Mesilla means "Little Tableland" in Spanish. Prior to the European invasion, the area was home to the Mansos and the Apache Indigenous peoples. The entire region was incorporated in 1848 when the Treaty of Guadalupe Hidalgo was signed, establishing the US border further south, which made Mesilla part of the United States. By 1850, the region was being colonized by the US, displacing the Apaches who were already living there. When the Apaches acted to defend their lands, the US government responded by building Fort Fillmore to fight against them. At this time, the US declared the whole area part of the United States, even though Mexico still claimed it as theirs. It took three years to settle the issue, but the United States eventually bought the land from Mexico, making it officially part of the US.
During the Civil War, Confederate troops from Texas invaded and the Union troops stationed at Ft. Fillmore surrendered. The Confederate troops took over the fort and Mesilla became the capital of the Confederate Territory of Arizona. In 1862, the Battle of Glorieta was fought and lost by the Confederates, forcing them to retreat back to Texas, thus ending Mesilla's involvement in the war.
During the time of the Wild West, Mesilla was a commercial and social hub. Events such as stage plays, cockfighting and bullfights were lively draws to the city. The clientele coming to such events were known for their lawlessness and the city was a rather violent place to live. People like Pancho Villa and Billy the Kid were known to frequent the town. Two stagecoach lines went through Mesilla, making it easy to get to.
When the railroad was coming through the territory, Mesilla bid for it but bid too high and it went to Las Cruces instead. The commercial and social dominance of the region was then shifted to Las Cruces and Mesilla had very little growth after that point. Because the people who live there still wanted to keep the flavor of history, much of the town was carefully preserved or rebuilt to look like it had in the 1800's and today it is known for its tourist appeal because of this. Each year the city holds large Cinco de Mayo and El Dia de Los Muertos celebrations which draw many tourists to the town.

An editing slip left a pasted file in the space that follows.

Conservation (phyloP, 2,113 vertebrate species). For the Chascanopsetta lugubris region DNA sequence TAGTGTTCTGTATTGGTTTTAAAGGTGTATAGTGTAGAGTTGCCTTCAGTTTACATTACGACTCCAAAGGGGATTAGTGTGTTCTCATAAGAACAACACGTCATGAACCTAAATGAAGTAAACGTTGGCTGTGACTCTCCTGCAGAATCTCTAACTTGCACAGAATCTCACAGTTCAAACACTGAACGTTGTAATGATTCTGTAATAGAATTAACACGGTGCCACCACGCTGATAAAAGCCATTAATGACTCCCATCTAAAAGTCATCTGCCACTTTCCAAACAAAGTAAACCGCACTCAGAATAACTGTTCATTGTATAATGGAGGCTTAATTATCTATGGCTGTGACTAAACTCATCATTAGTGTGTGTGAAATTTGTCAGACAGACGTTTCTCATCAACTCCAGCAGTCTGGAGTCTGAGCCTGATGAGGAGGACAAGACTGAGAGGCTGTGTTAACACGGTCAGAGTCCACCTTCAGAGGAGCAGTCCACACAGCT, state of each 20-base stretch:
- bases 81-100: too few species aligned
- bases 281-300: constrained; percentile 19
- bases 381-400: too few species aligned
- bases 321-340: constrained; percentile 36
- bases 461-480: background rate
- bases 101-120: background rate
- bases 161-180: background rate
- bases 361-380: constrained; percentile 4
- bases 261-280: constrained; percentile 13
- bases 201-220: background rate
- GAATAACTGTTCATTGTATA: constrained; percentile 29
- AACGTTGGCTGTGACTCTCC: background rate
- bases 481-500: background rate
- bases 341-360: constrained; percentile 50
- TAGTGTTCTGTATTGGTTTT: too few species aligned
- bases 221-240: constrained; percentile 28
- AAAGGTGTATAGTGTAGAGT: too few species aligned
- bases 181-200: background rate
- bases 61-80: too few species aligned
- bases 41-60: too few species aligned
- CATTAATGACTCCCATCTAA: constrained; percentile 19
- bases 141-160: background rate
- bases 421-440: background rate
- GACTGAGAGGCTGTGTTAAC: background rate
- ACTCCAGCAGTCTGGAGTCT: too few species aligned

The Food: Posole
Posole is essentially a meat, chile, and hominy stew. This is the first time I have ever eaten hominy and I have been looking forward to trying it for a long time. It did not disappoint. The flavor and texture of hominy is fantastic! It tasted like eating corn tortillas in little nugget form. It's chewy and filling and acts as the starch in the dish. At first I was concerned that such a simple recipe would be enough to work for an entire meal. The hominy is definitely enough to fill you up. Though I did dip a flour tortilla in the sauce and that was lovely too. And because New Mexico is known for their chiles, I wanted to feature a dish that used them, and this dish did just that. In fact, the chiles and sauces I bought came from New Mexico, which made it feel extra special to me.
I had a basic recipe I found and a couple recipe cards of my own but I really just turned this into my own dish. I will share the link of the base recipe but type out what I did. This was really easy and I did it in the crockpot so it was even easier! I got a late start but it still ended up being done in a few hours anyway. It was a bit spicy, so you might cut back on the spices I added if you like less spice. Here's the recipe:
Summer's Crockpot Posole-
1 (25oz) can hominy, drained and rinsed
1 (15 oz) can green enchilada sauce
1 (15 oz) can red enchilada sauce
1 (4oz) can diced mild green chiles
1/2 onion, diced
3 cloves garlic, chopped
3/4 lb. pork spare ribs, trimmed of fat, diced in bite-sized pieces
1(ish) Tbsp. canola oil
1(ish) tsp. chili powder
1/4 tsp. cayenne pepper
Salt/Pepper to taste
Cilantro-You might think this is a travesty, but I used dried cilantro because I am one of those cilantro haters. However, I don't hate the taste as much as I cannot stomach the smell, so dried cilantro fixed that issue for me. I didn't have to chop any, but I got a bit of the flavor, but not so much that it ruined it for me. You are more than welcome to use fresh if you like, but if you do, add this to the crockpot about a half hour or so before you'll be serving the posole. You can also use it as a topping for the dish too.
In a frying pan, saute the onions and garlic until softened. Add the pork and brown on all sides. Add chili powder, cayenne pepper and salt and pepper to taste. Mix well.
Pour the hominy, enchilada sauces, and green chiles into the insert of a crockpot. Rinse out the inside of the cans with water and add this to the crockpot. When the meat is browned, pour the contents of the frying pan into the crockpot as well. Stir well and put the lid on it. Turn it on high for about 3 hours. This makes 4 servings.
City Map-Note, the blue is Mexico, not the ocean.